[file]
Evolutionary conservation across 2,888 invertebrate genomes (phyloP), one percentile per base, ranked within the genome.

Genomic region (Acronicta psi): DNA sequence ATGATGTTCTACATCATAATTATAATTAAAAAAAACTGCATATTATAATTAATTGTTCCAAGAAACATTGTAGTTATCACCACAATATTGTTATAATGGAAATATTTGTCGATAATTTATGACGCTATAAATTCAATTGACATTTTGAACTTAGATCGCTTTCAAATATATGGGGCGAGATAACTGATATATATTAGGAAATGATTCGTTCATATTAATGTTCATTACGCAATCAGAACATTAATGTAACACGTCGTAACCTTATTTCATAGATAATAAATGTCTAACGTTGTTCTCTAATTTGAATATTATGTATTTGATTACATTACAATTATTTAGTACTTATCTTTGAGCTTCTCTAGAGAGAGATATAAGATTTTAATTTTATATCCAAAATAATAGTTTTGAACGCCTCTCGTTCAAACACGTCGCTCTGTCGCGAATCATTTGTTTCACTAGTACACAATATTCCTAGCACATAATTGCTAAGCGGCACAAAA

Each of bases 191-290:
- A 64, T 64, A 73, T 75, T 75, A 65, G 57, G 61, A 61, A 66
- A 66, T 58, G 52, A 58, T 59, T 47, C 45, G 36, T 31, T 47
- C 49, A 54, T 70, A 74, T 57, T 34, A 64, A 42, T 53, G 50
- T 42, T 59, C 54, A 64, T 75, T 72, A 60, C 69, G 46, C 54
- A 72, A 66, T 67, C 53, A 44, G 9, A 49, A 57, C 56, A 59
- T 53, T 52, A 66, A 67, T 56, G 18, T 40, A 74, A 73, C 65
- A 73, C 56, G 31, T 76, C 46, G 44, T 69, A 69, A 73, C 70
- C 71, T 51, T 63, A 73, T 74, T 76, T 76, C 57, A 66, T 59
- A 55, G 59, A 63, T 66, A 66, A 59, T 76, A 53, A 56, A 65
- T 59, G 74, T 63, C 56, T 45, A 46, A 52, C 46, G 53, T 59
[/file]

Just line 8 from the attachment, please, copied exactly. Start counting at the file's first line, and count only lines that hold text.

- A 72, A 66, T 67, C 53, A 44, G 9, A 49, A 57, C 56, A 59